The K-1 World Grand Prix event this weekend was hailed as surprising, mediocre, and disappointing depending on who watched the event in the wee hours of the morning on Saturday. There were uneven matchups, surprising knockouts, and a crazy-haired Keijiro Maeda surprised both favorite Melvin Manhoef and Gohkan Saki will spirited performances that earned him the K-1 Heavyweight tournament title for the evening.
The bigger storyline involved K-1 champion Remy Bonjasky in an epic tilt to prove the K-1 world wasn't going to allow a transitioning MMA to K-1 fighter like Alistair Overeem to impose his will inside the ring. As the sun rose here in the States and we all struggled to maintain our coffee fix, Bonjasky squeaked out what could be seen as a generous decision win.
Bonjasky had this to say post-fight:
"My performance today was not my best. Honestly, on Thursday when I was asked by a fan for a photo while having dinner, and I stood up and twisted my knee. I wanted to cancel the fight, but after discussing it with K-1 and a doctor, we decided to continue. This is why I couldn’t do my usual flying knees and running around, so I apologize for that. It seems like I partially tore my meniscus, it was incredibly painful. To defend the name of K-1 was a lot of pressure, but it felt good to knock Alistair down. If I didn’t get the down it would have seemed like a draw. I wanted to finish him but my coach told me to not take any risks, and just take the win."
It was definitely obvious that Bonjasky was rather hesitant to throw any of his patented flying knees or kicks even in close quarters with the beefier Overeem. The more obvious question, however, out of the matchup was the judging.
Overeem battered Bonjasky for two rounds, and at one moment, looked to potentially have Bonjasky hurt in the ropes. By some miracle, Bonjasky was still able to garner 10-10 draw rounds in the first two rounds.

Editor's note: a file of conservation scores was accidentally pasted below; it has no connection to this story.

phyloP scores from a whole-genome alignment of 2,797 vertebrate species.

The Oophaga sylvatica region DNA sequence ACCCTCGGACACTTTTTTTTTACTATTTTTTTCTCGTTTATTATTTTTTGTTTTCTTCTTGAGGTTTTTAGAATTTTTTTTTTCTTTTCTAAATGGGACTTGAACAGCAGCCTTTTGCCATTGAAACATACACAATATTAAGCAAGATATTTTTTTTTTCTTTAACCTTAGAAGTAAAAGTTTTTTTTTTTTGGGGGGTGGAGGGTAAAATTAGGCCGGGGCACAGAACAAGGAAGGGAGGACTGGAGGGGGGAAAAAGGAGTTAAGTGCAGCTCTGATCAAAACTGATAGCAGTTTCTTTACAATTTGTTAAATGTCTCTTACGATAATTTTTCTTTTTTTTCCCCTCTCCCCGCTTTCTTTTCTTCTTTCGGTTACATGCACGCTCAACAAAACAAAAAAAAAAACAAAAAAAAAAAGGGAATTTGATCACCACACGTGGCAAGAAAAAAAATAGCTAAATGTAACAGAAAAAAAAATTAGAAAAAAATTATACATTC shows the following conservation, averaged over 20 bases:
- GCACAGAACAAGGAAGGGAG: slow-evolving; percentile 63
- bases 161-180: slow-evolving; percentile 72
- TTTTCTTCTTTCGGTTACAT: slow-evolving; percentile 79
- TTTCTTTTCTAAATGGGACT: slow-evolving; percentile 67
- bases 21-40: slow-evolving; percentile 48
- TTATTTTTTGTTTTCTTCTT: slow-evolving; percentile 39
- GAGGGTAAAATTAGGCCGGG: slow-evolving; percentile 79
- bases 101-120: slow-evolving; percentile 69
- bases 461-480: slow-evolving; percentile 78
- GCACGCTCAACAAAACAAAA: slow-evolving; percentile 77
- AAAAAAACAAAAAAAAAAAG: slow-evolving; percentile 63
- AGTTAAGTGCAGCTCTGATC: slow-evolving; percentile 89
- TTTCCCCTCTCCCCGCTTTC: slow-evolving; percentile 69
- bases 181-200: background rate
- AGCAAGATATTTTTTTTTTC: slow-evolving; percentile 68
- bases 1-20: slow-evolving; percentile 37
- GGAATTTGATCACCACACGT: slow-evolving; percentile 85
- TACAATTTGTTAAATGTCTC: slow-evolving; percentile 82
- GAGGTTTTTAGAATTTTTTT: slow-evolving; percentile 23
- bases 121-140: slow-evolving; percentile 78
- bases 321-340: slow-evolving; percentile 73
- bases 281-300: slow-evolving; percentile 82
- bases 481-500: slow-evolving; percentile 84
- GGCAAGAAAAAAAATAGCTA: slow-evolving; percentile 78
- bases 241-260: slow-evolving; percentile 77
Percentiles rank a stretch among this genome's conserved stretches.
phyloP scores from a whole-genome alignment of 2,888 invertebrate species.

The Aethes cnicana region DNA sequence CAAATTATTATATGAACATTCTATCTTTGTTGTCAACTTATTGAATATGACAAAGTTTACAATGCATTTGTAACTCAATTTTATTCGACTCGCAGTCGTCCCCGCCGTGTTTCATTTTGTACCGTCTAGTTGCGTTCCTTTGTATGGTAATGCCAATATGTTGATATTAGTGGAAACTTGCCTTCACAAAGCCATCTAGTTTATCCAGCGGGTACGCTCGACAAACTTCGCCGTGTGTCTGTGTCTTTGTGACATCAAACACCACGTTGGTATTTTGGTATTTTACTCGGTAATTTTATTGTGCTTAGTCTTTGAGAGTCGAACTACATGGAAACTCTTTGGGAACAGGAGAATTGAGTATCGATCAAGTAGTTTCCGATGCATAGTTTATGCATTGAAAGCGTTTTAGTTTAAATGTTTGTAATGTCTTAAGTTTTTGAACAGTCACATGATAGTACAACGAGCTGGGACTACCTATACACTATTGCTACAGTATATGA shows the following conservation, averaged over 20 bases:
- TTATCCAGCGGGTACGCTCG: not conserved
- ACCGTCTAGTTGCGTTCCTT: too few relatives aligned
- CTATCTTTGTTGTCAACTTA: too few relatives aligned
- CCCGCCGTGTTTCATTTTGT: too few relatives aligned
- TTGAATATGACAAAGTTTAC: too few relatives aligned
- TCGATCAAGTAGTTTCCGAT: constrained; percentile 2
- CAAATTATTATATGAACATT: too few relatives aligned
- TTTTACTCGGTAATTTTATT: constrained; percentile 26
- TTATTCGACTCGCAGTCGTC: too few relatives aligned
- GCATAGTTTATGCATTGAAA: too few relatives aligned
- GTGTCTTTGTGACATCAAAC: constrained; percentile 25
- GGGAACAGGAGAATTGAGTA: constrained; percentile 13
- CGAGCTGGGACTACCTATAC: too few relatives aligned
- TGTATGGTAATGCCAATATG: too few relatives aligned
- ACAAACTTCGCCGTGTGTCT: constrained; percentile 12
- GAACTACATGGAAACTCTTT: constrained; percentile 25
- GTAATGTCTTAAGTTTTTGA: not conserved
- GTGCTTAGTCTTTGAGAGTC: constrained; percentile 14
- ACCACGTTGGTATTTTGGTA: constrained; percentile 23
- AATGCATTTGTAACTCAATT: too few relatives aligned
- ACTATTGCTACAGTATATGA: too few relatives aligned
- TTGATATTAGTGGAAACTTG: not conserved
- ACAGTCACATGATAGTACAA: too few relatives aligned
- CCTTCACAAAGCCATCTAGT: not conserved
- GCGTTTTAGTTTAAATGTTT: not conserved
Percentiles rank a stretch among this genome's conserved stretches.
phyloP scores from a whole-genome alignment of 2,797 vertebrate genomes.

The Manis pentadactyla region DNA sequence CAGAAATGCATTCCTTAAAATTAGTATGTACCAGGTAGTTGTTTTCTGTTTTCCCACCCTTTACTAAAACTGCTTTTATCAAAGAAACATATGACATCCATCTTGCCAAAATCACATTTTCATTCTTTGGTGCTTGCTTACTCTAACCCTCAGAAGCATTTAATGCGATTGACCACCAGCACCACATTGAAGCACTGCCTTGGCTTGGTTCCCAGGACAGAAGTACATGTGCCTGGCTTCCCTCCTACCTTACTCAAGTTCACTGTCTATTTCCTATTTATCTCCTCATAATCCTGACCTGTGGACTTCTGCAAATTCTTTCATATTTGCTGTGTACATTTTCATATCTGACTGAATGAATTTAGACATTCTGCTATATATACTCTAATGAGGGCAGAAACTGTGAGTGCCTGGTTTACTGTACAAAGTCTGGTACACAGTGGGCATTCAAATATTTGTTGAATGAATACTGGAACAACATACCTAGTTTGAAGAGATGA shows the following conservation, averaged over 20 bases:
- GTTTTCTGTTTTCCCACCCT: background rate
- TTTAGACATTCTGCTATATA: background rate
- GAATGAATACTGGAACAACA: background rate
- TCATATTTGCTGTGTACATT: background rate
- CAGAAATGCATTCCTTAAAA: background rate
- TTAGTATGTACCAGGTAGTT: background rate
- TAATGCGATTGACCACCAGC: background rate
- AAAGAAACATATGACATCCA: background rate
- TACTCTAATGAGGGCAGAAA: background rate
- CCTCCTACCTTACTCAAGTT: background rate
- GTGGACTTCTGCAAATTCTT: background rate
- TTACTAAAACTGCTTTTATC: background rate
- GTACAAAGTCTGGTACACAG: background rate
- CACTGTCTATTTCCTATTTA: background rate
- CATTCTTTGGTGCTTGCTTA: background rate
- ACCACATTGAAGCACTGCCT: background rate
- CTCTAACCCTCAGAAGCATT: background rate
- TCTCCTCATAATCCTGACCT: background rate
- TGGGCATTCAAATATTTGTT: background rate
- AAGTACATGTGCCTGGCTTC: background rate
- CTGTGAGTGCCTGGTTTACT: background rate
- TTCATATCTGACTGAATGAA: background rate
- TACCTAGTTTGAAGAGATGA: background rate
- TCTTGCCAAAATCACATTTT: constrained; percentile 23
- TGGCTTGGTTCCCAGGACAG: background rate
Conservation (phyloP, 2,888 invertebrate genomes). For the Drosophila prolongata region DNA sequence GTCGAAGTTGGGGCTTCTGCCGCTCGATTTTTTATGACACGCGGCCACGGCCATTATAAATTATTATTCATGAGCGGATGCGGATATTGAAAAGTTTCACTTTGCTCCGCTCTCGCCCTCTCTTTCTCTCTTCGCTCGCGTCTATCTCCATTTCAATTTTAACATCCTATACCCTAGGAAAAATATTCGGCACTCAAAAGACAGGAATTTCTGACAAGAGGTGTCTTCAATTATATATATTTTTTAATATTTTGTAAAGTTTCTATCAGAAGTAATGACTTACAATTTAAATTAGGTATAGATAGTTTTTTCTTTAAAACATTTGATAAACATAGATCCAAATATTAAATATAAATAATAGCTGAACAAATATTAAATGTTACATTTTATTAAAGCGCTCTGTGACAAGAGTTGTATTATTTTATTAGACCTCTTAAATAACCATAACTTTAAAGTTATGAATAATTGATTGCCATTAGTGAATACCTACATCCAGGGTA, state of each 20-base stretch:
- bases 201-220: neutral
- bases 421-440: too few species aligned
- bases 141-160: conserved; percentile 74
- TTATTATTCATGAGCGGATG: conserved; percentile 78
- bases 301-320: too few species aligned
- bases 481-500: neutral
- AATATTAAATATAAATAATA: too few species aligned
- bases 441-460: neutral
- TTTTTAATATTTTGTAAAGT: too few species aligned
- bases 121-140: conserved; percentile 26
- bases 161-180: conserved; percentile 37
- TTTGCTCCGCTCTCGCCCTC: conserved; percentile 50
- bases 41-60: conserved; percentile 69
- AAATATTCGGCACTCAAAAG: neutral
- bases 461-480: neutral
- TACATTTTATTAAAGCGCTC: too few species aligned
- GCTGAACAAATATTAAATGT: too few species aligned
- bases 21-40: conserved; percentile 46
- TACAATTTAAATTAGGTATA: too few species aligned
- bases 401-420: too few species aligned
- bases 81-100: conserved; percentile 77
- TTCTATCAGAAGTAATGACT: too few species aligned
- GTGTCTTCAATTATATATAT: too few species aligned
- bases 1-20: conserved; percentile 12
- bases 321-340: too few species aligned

Many fans complained of the judging, but K-1's system does not revolve around a 10 point must system, and it also is hard to say what warrants a 10-9 round from a competitor. Unlike MMA, aggression, control in the ring, and working your opponent isn't that high on the point scale. Landing strikes is the most significant mark of winning a fight, but even in that state of judging, Overeem was the clear winner of round 1 and 2.
Bonjasky landed a flush right in the third, downing Overeem for the standing 8 count. The judges scored the round a winner for Bonjasky with the included knockdown, 10-8's across the board. Since Bonjasky earned 10-10 draw for the two earlier rounds, the clear cut winner was Bonjasky.
In my mind, this at least should have went to an extension round. Overeem earned 10-9 rounds in the first two rounds, and Bonjasky earning a 10-8's across the board in the third warrants a fourth round showdown.
It really leads to asking the question: What's going on with the judging? While many fans would throw out that the "fix was in!", I'll hold my breath and see what happens in the coming weeks in terms of Overeem talking up a storm and potentially seeing another matchup down the road in K-1. Perhaps an even larger story could be... should Ray Sefo even commentate anymore? His pure love/hate relationships with older fighters vs. the young fighters is sickening.
Image courtesy of k-1sport.de